I preferred how it was handled in Dragon Age: Origins, where there literally wasn’t a morality system. Instead, different characters would approve or disapprove of your actions, and as such it was your conscience and value of their opinions that would affect your judgement. Though I had my problems with the rest of the game, this was by far and away the best iteration of this I’d seen.

Sure, I was still the good guy more often than not, but that’s because I wanted to be good. And I was free to be horrible to people who disparaged me for being an elf, or to treat my enemies with scorn and malice if I felt like it. If Lelianna didn’t agree with my choice, I’d pick her a flower and we’d be back to a state of sickeningly loved up. And I’d occasionally pick things just to annoy Morrigan.

It’s been used well in other places, like The Stanley Parable (again, I want to talk about that game all day but doing so would utterly ruin it). Or Bastion, where the choices do have an impact on the plot, but it’s so rare and only occurs at the end. In effect, you build everything to the tipping point and then decide its conclusion.

So what do I want in future? I want to be a Paragon or Renegade, not Saint or Devil. And I want my choices to be dictated by my conscience, by what I feel is right and what I want to happen. Bioware, you’ve got the two perfect halves of the whole from what I can see. Now put them in the same game.

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4 Comments (+add yours?)

  1. Mitch Allan
    Sep 01, 2011 @ 19:35:33

    I absolutely agree – Bioware have got this pretty much sorted – though both systems could do with a tweak.
    I liked to be the good guy, but throw a hissy when humans started getting all ‘lol elf’ at me; and similarly I liked that my Shepard was mostly nice, but flipped a lid when Ashley started reminding me that she doesn’t like aliens that much.
    The choices all felt more realistic than ‘save the kitty/eat the kitty’ which we’ve seen in so many older ‘moral choice’ titles.

    Although, I did once hear that a moral choice isn’t between good and evil – everyone wants to pick good. It’s between Evil1 and Evil2, and you have to decide which is better/easier/whatever (and that’s what I’d call the moment in ME2 where you decide the fate of the geth – if only they didn’t attach Paragon to one and Renegade to the other, and made them both Renegade).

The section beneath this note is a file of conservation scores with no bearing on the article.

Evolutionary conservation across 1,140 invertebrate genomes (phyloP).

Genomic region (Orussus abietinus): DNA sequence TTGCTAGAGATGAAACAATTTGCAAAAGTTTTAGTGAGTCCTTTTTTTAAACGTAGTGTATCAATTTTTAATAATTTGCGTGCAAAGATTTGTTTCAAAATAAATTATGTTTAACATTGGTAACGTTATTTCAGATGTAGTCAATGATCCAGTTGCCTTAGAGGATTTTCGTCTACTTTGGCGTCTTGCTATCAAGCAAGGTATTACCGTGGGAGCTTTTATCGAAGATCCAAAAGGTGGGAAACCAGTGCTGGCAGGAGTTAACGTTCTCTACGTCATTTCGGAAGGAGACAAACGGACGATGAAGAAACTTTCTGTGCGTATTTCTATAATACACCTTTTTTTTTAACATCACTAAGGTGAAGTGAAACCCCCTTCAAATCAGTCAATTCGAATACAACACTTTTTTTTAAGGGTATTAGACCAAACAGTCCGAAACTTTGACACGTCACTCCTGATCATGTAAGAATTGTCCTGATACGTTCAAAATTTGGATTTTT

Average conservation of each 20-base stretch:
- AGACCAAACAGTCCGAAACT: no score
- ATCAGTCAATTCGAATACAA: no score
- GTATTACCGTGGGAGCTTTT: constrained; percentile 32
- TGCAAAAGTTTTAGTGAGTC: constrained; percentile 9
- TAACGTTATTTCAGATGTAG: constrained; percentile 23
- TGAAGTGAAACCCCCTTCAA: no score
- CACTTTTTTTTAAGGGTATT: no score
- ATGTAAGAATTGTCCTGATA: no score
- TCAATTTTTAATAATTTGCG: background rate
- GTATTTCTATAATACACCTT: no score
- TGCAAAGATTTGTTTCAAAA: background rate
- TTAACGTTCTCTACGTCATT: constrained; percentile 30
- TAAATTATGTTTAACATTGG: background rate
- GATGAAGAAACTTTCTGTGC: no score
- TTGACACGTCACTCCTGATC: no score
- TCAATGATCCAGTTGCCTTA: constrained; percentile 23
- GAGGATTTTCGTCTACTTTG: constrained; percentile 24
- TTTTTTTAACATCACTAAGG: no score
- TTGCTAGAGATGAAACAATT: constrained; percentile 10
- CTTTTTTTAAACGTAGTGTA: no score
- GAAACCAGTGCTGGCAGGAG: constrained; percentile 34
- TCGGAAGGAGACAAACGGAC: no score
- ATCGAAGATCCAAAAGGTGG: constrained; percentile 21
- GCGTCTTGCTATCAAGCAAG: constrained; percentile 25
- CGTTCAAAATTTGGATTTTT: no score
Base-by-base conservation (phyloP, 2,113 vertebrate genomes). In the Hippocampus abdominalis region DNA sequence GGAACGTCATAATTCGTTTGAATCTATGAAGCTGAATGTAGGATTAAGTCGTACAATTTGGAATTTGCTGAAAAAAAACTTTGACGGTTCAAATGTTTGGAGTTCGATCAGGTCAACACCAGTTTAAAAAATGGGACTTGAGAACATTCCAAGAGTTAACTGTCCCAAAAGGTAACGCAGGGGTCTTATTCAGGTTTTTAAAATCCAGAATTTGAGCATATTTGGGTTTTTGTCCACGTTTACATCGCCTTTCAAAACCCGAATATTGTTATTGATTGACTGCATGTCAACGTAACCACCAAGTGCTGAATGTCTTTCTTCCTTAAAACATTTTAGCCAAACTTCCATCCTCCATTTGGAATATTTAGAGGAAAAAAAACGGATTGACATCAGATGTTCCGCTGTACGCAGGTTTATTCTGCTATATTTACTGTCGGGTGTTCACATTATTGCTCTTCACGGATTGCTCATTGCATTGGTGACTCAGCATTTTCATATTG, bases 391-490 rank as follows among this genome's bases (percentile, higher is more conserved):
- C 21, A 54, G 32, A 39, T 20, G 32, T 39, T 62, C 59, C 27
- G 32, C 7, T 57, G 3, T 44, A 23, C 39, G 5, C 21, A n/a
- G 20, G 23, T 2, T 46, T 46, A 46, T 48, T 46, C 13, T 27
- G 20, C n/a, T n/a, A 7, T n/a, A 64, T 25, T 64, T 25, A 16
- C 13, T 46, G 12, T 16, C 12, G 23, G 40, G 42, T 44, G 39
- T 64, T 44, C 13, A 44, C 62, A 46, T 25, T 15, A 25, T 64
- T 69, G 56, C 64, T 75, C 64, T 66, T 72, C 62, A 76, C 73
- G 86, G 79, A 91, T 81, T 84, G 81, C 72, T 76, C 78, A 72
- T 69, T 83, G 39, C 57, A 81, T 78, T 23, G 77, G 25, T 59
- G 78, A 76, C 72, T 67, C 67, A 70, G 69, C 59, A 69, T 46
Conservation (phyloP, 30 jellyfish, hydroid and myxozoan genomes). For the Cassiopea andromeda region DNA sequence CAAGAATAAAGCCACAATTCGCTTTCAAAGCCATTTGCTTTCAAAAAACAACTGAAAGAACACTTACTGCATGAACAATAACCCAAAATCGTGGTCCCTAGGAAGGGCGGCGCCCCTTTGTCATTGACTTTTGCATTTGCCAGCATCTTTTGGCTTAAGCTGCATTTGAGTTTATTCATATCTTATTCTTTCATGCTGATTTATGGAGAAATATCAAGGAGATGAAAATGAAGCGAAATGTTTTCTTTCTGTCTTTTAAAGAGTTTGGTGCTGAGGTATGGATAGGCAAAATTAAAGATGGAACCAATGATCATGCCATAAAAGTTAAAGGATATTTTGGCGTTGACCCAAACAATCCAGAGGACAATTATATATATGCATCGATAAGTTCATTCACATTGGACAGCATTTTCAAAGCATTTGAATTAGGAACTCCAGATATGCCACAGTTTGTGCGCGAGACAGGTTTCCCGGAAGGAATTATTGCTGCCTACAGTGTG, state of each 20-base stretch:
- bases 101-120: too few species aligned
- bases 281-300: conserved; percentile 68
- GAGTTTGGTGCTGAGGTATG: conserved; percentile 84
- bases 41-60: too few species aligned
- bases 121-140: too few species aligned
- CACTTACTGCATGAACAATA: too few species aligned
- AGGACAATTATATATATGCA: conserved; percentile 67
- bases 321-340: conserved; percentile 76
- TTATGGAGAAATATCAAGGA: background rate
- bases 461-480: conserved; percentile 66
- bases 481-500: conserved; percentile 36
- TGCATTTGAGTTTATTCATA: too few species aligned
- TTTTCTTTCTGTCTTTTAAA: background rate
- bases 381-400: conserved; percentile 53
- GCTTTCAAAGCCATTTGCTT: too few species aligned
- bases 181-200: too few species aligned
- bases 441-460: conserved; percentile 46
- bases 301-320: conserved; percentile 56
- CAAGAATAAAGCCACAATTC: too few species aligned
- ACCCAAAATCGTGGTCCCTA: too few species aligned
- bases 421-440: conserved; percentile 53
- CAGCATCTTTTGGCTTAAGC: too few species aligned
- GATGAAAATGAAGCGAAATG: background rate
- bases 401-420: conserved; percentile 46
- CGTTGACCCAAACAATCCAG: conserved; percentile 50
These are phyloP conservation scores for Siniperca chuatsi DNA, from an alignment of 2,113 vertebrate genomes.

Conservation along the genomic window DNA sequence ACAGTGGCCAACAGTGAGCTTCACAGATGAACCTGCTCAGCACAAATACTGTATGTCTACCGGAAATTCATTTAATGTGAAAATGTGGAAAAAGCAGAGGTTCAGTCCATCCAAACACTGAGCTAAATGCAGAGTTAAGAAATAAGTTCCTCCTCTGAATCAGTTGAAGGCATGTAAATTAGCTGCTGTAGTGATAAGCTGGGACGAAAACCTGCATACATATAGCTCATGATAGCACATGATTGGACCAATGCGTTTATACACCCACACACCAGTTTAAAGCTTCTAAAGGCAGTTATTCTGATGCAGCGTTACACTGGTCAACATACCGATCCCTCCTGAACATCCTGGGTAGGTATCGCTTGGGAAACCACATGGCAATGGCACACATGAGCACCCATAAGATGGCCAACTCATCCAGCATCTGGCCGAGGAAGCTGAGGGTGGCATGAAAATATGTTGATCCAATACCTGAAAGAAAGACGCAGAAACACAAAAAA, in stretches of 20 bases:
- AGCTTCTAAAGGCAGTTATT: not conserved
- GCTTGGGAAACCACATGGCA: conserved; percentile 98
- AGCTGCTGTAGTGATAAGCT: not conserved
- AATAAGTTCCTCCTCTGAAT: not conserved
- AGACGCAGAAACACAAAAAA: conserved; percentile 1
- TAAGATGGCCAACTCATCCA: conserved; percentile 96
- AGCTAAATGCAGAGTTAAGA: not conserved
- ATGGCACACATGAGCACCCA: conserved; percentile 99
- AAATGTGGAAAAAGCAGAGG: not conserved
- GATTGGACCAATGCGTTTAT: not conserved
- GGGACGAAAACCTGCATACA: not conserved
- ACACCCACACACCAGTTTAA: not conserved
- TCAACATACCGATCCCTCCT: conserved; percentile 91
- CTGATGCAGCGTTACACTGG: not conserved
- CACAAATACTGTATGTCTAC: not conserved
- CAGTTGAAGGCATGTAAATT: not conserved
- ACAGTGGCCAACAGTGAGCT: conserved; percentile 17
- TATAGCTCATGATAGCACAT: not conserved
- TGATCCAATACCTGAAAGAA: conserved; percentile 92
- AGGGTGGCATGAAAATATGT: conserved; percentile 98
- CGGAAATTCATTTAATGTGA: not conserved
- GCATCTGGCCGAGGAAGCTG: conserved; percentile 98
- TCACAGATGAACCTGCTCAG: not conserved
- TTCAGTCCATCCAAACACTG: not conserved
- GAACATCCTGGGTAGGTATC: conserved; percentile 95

Reply

  2. jackcalico
    Sep 01, 2011 @ 19:41:28

    Confession time: I re-programmed them. Cause I was trying to orchestrate peace between the Geth & the Quarians, and rogue Geth would just get in everyone’s way. I hope that in 3 helping to save the Rachni, Krogan, Quarians and Geth mean they all help me.

    In the context of the game, I felt that the needs of the galaxy outweighed the rights of the Heretic Geth. As a minimum, I felt I’d be leaving the Quarians & Geth to almost guaranteed extinction to do otherwise. At the most, it might doom all life in the galaxy to extinction, and I’m *really* fond of Mordin & Tali.

    Reply

    • Mitch Allan
      Sep 02, 2011 @ 17:12:00

      Well, yeah – that’s what makes it such a clever device – that you have to think that hard about the repurcussions for the rest of the galaxy, and what you find most important in it.
      I’m pretty sure when I get there, I’ll wimp out and reprogram them too. Probably because seeing Renegade points pop up on my screen does to make me go D= D= D=
      Also, I would wipe out the galaxy before I let anyone hurt Tali. Which is probably not a great trait in a starship commander >_>

      Reply

  3. jackcalico
    Sep 02, 2011 @ 18:22:33

    If Bioware really want to put in a great choice for 3, they’ll make the player choose between Tali & Garrus. I would just cry and breakdown.

    Reply